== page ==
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UK paediatric surgeon wins libel damages

BMJ 1998; 317 doi: https://doi.org/10.1136/bmj.317.7167.1175b (Published 31 October 1998) Cite this as: BMJ 1998;317:1175
  1. Clare Dyer, legal correspondent
  1. BMJ

    A British paediatric surgeon won what his solicitor described as “substantial” libel damages from the Express newspaper last week for a front page story accusing him of cancelling an NHS operation on a 21 month old baby and then offering to do it privately.

    Simon Huddart, clinical director of paediatric surgery at the University Hospital of Wales in Cardiff, also collected damages and apologies from other newspapers for the story, which originated in an agency report.

    In a statement read out in the High Court in London the Express newspaper accepted that the front page story headlined “Scandal of baby refused NHS op” was untrue and apologised, seven months after running the story.

    The baby, who had a ventricular peritoneal shunt, had been waiting a year for an operation on a double hernia, which was cancelled at the last minute. The newspaper article alleged that Mr Huddart had told the child's mother that the operation was called off because he was not being paid enough by the NHS, had finished work for the day, and was already on overtime. It claimed that he had said that he would perform the operation immediately on a private basis. The same issue of the newspaper, 13 March of this year, carried an editorial claiming that the hospital had apologised for Mr Huddart's “inappropriate behaviour.”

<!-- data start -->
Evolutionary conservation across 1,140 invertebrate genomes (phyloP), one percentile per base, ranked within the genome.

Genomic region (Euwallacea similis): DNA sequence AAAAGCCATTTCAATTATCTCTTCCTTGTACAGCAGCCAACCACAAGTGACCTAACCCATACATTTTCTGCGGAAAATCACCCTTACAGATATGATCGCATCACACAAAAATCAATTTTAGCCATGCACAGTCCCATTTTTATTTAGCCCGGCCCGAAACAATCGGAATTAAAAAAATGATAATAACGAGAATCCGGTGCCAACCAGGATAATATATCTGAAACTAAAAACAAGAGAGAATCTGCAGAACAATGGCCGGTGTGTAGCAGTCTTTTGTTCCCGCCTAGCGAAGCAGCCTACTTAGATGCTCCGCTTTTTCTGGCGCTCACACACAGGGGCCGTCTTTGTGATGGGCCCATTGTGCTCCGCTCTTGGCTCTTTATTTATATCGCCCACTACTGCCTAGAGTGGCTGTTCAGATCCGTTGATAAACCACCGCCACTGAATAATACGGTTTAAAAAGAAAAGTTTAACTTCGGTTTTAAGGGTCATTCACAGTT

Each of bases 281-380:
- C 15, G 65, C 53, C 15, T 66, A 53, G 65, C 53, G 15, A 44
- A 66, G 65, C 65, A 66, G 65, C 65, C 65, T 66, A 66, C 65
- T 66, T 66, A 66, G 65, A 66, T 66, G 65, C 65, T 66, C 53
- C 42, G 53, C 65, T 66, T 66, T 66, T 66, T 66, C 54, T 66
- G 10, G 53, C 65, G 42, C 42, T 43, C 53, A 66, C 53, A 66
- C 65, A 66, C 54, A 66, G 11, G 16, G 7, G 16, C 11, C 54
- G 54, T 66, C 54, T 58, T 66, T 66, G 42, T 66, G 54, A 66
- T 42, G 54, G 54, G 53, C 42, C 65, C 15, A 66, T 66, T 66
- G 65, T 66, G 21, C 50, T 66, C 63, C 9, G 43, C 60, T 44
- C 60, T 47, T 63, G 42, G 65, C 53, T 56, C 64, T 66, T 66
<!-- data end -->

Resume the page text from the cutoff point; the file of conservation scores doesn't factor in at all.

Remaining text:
The surgeon's solicitor, Martin Soames, told the court: “The newspaper's claim that the operation on this … child had been cancelled at the last minute by Mr Huddart was totally untrue. He was ready and willing to carry out the operation. The operation was cancelled by administrative staff within the hospital and not Mr Huddart. There could never have been any question of this child's operation being undertaken by him privately, whether straight away or at any other time, as this was not a routine hernia operation.” The hospital did not issue an apology about Mr Huddart's conduct but apologised to the parents for the late cancellation, Mr Soames said.

    Mr Huddart told the BMJ that he had gone to apologise to the boy's mother for the cancellation: “She said, ‘I suppose if we went privately, you'd do it straight away.' I said: ‘That's a different system.' She stormed off, saying that her husband was going to the press.” He commented on the distress that the media coverage had caused: “On the day the story broke, I was looking at my reputation, my career completely stuffed.” He was asked to stay off work for a week while the hospital held an inquiry, which completely exonerated him.

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